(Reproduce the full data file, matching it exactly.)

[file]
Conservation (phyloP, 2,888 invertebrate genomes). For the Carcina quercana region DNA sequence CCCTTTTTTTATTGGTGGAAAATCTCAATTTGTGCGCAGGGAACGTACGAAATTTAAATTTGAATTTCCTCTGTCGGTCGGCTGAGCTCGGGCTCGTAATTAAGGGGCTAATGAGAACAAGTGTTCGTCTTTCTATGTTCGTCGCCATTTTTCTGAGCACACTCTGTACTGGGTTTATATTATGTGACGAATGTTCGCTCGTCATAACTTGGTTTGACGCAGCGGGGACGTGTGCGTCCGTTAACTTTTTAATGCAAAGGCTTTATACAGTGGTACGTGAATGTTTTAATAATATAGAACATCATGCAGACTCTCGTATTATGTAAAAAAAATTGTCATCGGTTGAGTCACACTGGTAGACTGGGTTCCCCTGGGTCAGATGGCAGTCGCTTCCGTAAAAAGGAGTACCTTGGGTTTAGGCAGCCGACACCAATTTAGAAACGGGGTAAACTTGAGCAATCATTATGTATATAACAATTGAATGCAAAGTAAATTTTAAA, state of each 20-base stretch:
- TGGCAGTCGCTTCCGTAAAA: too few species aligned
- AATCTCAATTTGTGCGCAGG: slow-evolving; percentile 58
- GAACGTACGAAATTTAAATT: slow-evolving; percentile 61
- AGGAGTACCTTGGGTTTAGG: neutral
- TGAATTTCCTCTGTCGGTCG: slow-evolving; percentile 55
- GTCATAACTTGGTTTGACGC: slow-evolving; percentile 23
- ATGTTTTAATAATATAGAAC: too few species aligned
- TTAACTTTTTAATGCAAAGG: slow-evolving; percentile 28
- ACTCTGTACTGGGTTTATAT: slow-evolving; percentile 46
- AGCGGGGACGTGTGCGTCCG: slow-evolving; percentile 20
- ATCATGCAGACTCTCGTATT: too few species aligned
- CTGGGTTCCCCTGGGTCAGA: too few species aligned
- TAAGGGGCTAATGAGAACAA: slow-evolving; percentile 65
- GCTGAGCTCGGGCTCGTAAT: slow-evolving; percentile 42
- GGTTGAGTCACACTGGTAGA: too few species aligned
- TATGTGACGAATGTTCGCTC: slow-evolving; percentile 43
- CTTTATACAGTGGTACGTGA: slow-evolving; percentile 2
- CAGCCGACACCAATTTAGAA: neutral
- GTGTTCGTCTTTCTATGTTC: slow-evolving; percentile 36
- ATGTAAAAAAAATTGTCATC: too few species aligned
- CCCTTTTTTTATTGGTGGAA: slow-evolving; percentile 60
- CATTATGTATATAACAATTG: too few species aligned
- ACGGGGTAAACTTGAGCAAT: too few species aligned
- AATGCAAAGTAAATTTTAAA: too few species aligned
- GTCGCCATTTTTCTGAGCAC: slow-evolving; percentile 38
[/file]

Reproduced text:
Conservation (phyloP, 2,888 invertebrate genomes). For the Carcina quercana region DNA sequence CCCTTTTTTTATTGGTGGAAAATCTCAATTTGTGCGCAGGGAACGTACGAAATTTAAATTTGAATTTCCTCTGTCGGTCGGCTGAGCTCGGGCTCGTAATTAAGGGGCTAATGAGAACAAGTGTTCGTCTTTCTATGTTCGTCGCCATTTTTCTGAGCACACTCTGTACTGGGTTTATATTATGTGACGAATGTTCGCTCGTCATAACTTGGTTTGACGCAGCGGGGACGTGTGCGTCCGTTAACTTTTTAATGCAAAGGCTTTATACAGTGGTACGTGAATGTTTTAATAATATAGAACATCATGCAGACTCTCGTATTATGTAAAAAAAATTGTCATCGGTTGAGTCACACTGGTAGACTGGGTTCCCCTGGGTCAGATGGCAGTCGCTTCCGTAAAAAGGAGTACCTTGGGTTTAGGCAGCCGACACCAATTTAGAAACGGGGTAAACTTGAGCAATCATTATGTATATAACAATTGAATGCAAAGTAAATTTTAAA, state of each 20-base stretch:
- TGGCAGTCGCTTCCGTAAAA: too few species aligned
- AATCTCAATTTGTGCGCAGG: slow-evolving; percentile 58
- GAACGTACGAAATTTAAATT: slow-evolving; percentile 61
- AGGAGTACCTTGGGTTTAGG: neutral
- TGAATTTCCTCTGTCGGTCG: slow-evolving; percentile 55
- GTCATAACTTGGTTTGACGC: slow-evolving; percentile 23
- ATGTTTTAATAATATAGAAC: too few species aligned
- TTAACTTTTTAATGCAAAGG: slow-evolving; percentile 28
- ACTCTGTACTGGGTTTATAT: slow-evolving; percentile 46
- AGCGGGGACGTGTGCGTCCG: slow-evolving; percentile 20
- ATCATGCAGACTCTCGTATT: too few species aligned
- CTGGGTTCCCCTGGGTCAGA: too few species aligned
- TAAGGGGCTAATGAGAACAA: slow-evolving; percentile 65
- GCTGAGCTCGGGCTCGTAAT: slow-evolving; percentile 42
- GGTTGAGTCACACTGGTAGA: too few species aligned
- TATGTGACGAATGTTCGCTC: slow-evolving; percentile 43
- CTTTATACAGTGGTACGTGA: slow-evolving; percentile 2
- CAGCCGACACCAATTTAGAA: neutral
- GTGTTCGTCTTTCTATGTTC: slow-evolving; percentile 36
- ATGTAAAAAAAATTGTCATC: too few species aligned
- CCCTTTTTTTATTGGTGGAA: slow-evolving; percentile 60
- CATTATGTATATAACAATTG: too few species aligned
- ACGGGGTAAACTTGAGCAAT: too few species aligned
- AATGCAAAGTAAATTTTAAA: too few species aligned
- GTCGCCATTTTTCTGAGCAC: slow-evolving; percentile 38